1. For Catholics, the Vigil must occur during the night, that is, it must begin after dusk (ar rule that is sometimes honored in the breach) and conclude before dawn (which is a good deal earlier than sunrise). Most US diocesan chanceries seem to err on the side of liberality and opt for civil twilight as a measure of dusk and dawn, but there are those who use some variants of nautical twilight (the time at which the horizon is no longer readily observed at sea; a good proxy for the pre-modern measures, like the inability to distinguish white and black threads that is still used for Ramadan in Islamic practice).

  15. To me the lighting of candles from the paschal candle symbolizes our oneness with Risen Christ and each other, much as sprinkling with water symbolizes our oneness with Christ and each other in baptism. It nice that it is done in a darkened church building; that emphasizes that we are the Church. The candle lit faces of people are more impressive than the candles themselves .The building, even the candles, are just things.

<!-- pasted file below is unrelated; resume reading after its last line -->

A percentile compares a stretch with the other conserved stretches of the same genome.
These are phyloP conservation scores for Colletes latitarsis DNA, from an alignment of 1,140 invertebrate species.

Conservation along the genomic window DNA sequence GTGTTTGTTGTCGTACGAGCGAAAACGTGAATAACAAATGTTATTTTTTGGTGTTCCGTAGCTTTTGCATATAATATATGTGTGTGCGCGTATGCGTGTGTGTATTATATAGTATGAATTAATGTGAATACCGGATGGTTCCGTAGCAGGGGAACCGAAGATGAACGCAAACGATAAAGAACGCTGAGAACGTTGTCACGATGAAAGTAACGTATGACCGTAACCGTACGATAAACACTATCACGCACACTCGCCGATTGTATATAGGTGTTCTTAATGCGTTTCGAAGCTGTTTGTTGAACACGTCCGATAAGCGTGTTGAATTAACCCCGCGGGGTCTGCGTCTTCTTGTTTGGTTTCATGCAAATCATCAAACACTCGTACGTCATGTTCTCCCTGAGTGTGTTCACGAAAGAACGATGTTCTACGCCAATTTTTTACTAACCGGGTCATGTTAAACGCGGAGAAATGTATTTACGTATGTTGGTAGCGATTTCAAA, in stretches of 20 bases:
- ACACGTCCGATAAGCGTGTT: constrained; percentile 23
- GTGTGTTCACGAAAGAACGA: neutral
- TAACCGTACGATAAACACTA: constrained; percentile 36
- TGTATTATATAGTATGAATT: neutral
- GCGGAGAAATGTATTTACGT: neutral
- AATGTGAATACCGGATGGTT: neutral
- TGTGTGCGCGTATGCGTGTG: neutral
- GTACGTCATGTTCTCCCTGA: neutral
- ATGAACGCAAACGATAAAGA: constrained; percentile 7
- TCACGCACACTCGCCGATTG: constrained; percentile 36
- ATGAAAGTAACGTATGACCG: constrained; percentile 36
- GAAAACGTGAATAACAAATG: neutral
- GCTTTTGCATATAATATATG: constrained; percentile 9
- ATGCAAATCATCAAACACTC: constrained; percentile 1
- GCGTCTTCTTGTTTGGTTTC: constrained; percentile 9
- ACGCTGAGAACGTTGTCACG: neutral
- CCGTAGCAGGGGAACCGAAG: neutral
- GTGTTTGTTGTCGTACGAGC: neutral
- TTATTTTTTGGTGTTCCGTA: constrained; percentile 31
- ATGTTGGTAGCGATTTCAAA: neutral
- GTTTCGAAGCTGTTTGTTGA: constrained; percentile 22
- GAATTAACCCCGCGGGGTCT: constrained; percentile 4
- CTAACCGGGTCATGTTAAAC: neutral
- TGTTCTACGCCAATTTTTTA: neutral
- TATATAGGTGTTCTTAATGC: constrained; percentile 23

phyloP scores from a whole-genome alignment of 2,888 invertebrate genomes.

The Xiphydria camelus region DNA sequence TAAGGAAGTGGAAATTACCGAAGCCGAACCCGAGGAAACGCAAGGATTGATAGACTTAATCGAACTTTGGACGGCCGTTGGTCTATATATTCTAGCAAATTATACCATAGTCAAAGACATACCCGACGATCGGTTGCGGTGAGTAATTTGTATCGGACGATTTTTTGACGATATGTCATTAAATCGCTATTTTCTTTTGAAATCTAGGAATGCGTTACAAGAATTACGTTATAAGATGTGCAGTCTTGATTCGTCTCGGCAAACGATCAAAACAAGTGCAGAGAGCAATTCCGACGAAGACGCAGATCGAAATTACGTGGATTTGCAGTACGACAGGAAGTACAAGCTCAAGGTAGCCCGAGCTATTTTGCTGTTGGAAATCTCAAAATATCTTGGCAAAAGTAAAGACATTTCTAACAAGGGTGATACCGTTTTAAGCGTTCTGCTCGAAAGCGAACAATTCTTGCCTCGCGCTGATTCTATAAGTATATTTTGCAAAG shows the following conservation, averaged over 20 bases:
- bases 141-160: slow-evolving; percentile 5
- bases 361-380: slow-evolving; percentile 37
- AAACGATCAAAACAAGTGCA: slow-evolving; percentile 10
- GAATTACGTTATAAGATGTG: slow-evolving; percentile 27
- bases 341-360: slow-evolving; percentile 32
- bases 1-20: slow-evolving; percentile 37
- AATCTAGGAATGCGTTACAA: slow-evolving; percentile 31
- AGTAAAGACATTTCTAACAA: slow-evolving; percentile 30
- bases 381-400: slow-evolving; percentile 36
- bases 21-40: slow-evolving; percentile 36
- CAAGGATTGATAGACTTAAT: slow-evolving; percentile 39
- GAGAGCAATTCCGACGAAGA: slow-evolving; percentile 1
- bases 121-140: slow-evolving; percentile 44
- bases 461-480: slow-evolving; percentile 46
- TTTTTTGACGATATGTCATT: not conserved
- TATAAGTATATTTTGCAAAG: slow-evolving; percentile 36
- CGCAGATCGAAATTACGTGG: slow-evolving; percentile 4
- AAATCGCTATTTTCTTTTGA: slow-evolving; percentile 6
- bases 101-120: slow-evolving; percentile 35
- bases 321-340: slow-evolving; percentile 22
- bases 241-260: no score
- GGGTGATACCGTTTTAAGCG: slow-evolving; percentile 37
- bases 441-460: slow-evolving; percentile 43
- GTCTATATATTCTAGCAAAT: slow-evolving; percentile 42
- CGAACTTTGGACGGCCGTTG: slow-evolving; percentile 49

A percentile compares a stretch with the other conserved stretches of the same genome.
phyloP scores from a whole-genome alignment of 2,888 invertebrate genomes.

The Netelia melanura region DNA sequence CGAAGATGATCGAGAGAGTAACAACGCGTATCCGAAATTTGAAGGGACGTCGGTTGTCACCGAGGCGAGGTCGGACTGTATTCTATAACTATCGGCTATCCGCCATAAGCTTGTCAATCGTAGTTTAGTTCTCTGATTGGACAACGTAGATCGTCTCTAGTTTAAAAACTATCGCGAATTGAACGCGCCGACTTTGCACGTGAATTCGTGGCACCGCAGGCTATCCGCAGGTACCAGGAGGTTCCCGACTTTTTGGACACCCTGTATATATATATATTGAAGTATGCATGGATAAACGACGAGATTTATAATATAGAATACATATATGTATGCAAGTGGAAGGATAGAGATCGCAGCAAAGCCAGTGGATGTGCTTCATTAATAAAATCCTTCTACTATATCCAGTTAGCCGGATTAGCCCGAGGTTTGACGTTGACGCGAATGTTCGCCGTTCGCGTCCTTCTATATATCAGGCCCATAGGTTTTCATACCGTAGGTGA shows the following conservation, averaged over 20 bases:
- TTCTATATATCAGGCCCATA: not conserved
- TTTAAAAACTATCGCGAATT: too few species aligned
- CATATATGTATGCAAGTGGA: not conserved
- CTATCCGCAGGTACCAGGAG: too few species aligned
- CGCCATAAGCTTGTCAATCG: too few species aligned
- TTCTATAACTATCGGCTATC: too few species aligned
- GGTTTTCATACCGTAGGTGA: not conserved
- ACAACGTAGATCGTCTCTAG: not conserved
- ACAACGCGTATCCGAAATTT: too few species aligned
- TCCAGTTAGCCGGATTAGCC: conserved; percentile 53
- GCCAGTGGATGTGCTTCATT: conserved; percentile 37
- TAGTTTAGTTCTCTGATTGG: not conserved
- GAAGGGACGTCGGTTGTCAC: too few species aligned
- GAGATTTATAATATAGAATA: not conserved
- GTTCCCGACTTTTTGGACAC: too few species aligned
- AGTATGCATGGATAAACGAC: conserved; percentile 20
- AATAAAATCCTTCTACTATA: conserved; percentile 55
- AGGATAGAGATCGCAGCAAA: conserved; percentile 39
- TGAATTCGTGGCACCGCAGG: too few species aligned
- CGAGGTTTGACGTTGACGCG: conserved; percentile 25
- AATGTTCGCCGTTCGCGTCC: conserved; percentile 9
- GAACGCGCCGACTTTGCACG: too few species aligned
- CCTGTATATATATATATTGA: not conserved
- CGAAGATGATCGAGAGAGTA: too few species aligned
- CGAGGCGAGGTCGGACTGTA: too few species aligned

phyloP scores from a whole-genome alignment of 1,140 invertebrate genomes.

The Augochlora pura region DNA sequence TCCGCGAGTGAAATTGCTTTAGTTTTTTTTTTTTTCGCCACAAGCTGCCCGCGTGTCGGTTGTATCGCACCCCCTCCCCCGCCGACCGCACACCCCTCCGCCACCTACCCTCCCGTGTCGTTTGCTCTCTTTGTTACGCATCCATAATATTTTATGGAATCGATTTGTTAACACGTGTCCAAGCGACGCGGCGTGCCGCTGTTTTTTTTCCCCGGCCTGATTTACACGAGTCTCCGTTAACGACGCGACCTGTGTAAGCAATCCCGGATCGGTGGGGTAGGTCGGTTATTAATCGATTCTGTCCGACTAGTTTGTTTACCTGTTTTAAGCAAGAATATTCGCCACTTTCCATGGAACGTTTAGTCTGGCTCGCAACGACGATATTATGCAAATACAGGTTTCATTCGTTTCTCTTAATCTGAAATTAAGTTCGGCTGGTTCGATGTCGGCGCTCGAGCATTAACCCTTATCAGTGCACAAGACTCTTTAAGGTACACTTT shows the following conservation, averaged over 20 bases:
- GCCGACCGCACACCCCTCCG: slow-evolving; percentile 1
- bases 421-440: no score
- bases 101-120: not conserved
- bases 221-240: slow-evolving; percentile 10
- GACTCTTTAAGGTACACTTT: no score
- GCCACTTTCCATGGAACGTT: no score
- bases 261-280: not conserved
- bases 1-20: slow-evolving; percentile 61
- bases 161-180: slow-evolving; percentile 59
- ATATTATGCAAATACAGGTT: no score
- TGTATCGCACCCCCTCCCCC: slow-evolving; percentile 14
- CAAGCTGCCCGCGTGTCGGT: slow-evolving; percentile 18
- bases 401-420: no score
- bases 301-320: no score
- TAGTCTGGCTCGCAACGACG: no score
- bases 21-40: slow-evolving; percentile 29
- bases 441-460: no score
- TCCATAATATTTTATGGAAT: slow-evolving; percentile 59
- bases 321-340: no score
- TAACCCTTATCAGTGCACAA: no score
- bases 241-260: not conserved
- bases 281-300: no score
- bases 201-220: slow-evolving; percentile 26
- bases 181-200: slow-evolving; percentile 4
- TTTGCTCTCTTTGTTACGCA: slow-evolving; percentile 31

However, once this is done like every other entry rite, it is over. We should turn the church lights on, and eliminate the practice of having the choir and readers continue with little neon lights while the rest of the Church sits in darkness with only the paschal candle lit. If we turn the lights on and have the ministers extinguish their candles that should be a sufficient cue for everyone to extinguish their candles.

    I can’t see any reason to sit in darkness or wait until the Gloria or the Gospel to turn the lights on. All the readings are read in light of the Resurrection. We are not doing a historical reenactment of the Creation, the Exodus, and salvation history. Maybe keeping the lights off is part of the historicism that Rita was complaining about in another post?